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Students work with quadrotors

Students work with quadrotors

Changing the Stats

Jasmine Cashbaugh ’16 Ph.D. is working to change the stats for women in STEM with research using robots, drones, and kiwis.

The development of world-class talent in science, technology, engineering, and mathematics (STEM) is critical to America’s global leadership.

In realizing this goal, SCU heads the pack with an open and diverse scientific community that draws from an array of unique experiences and viewpoints. These include faculty mentoring of up-and- coming female engineers by passionate champions of women in STEM, such as Shoba Krishnan, associate professor of electrical engineering, who, with her own students, rigorously promotes the field of engineering to young girls.

Fortunately, gone are the days when women were socialized to avoid STEM as career choices, simply because society considered these fields to be “unfeminine.” But there is more work to be done to engage and attract females who have the curiosity, drive, and aptitude to follow their dreams of careers in STEM.

Enter Jasmine Cashbaugh ’16 Ph.D., who completed a B.S. and M.S. in aerospace engineering at Purdue University, then spent three years working as a systems engineer at Lockheed Martin Aeronautics’ Advanced Development Programs before pursuing her Ph.D. in mechanical engineering at Santa Clara University. A discussion of her research interests with a friend and SCU alumnus led to her getting in touch with his advisor and head of SCU’s Robotics Systems Lab (RSL), Prof. Chris Kitts.

According to Cashbaugh, “I chose SCU for my doctoral studies because I wanted to work on groups of unmanned aerial vehicles in a collaborative setting. I already knew the school was well regarded, and when I came to campus to meet with Prof. Kitts, the Robotics Systems Lab seemed like a good fit for me with its blend of theoretical work and hands-on experience.”

Her work as a research assistant in the RSL focused on mechatronics (the field of tech that combines electronics and mechanical engineering) and robotics, with a thesis topic of tracking a land robot using the camera data from a group of quadrotor drones flying autonomously in formation.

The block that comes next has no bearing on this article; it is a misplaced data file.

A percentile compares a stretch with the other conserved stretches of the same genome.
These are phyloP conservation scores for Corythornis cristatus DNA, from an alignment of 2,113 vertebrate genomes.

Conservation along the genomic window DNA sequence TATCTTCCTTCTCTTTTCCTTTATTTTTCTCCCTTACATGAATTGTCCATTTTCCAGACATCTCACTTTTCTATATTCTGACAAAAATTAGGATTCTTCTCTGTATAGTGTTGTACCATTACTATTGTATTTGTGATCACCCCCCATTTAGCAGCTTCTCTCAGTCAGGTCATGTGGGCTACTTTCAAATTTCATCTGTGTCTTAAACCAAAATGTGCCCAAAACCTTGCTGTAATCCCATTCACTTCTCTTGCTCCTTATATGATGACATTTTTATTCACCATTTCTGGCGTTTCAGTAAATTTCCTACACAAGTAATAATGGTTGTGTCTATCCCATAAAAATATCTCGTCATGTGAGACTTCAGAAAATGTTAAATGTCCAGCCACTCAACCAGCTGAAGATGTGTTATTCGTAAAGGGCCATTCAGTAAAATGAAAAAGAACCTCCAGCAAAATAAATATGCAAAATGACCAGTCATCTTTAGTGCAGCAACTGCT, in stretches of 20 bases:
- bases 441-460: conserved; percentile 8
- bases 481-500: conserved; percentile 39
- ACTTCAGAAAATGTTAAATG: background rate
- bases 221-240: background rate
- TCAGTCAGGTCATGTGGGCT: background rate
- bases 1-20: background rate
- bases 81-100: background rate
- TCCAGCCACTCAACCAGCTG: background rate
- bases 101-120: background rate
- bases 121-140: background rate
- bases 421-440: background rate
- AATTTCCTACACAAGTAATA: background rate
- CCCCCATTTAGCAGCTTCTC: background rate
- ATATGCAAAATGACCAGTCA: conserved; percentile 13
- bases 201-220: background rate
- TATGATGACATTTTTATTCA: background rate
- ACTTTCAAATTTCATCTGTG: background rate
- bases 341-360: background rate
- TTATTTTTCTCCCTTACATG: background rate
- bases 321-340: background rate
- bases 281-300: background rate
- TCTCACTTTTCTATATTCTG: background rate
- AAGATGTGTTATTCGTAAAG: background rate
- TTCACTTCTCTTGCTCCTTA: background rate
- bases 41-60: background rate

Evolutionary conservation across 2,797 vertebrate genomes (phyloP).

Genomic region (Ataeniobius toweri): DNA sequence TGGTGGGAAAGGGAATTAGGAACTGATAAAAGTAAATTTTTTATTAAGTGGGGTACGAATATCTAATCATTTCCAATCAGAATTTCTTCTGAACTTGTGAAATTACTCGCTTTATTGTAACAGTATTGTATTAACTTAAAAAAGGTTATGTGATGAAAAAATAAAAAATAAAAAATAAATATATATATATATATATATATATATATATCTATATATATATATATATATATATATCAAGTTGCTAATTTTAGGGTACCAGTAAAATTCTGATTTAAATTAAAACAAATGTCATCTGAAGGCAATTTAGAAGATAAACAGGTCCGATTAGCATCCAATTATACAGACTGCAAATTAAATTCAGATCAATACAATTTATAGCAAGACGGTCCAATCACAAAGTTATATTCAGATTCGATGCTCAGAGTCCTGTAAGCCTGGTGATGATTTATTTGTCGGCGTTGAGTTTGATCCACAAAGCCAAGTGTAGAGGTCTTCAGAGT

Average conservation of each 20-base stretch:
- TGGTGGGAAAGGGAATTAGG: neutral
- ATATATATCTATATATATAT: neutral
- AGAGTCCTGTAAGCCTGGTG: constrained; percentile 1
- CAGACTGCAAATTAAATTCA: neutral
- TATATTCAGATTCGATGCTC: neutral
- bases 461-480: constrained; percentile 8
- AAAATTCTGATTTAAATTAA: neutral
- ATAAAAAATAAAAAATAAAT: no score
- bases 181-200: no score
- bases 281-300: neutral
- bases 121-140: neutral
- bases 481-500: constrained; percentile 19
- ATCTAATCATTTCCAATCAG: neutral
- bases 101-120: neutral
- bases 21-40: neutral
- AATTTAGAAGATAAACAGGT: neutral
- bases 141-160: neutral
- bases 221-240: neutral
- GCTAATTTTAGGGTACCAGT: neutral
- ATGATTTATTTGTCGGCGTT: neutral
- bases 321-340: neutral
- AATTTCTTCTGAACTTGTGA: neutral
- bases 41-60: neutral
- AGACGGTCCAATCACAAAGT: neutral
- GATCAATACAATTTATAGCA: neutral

Understanding that Santa Clara would be a natural training ground for inspiring a new generation of engineers, the David and Lucile Packard Foundation has for years been supporting and enhancing the quality and diversity of the engineering workforce.

In 1993, the foundation established The Packard Endowed Research Fellowship Fund, a scholarship to be used for tuition, salary, and stipend for women or minority students pursuing doctoral studies in engineering at SCU.

Awarded this prestigious fellowship in 2014, Cashbaugh says, “The Packard Foundation endowment made my SCU education possible. I would not have been able to stay in the Bay Area without this tuition and stipend. It also allowed me to present my work at conferences, helping me to connect with other people in my field around the world.”

After receiving her Ph.D. from SCU, she completed a postdoctoral research fellowship at The University of Auckland in New Zealand, developing robotic pollination and harvesting of kiwifruit. “SCU helped prepare me for this trajectory with its focus on practical experience,” Cashbaugh said. “When I went out into the kiwifruit orchard for the first time, I already had experience in field testing a robotic deployment from SCU.

This was invaluable, as I was better able to plan tests and understand the results as well as solve problems that arose during testing.”

After graduating in December 2016, she headed to Seattle to focus on running JLLJ Technologies, where she serves as managing partner and is just kicking off a round of small business innovation-research proposals in the robotics field for NASA and the U.S. Department of Defense.

Casbaugh’s career goals for the next five years take an interesting—but not surprising—twist. “I ultimately want to teach, as this is where my true passion lies.” However, she adds that she plans to continue working in industry for a while to gain more experience—enabling her to join the ranks of teaching-scholar, a philosophy long embraced by SCU faculty. Cashbaugh says, “I always felt that I learned more from professors who had applied their skills in the real world and shared these insights with their students.”

Features

Quadrotor control: Jasmine Cashbaugh (right) helps mechanical engineering students do tracking work with a quadrotor. Photo by Charles Barry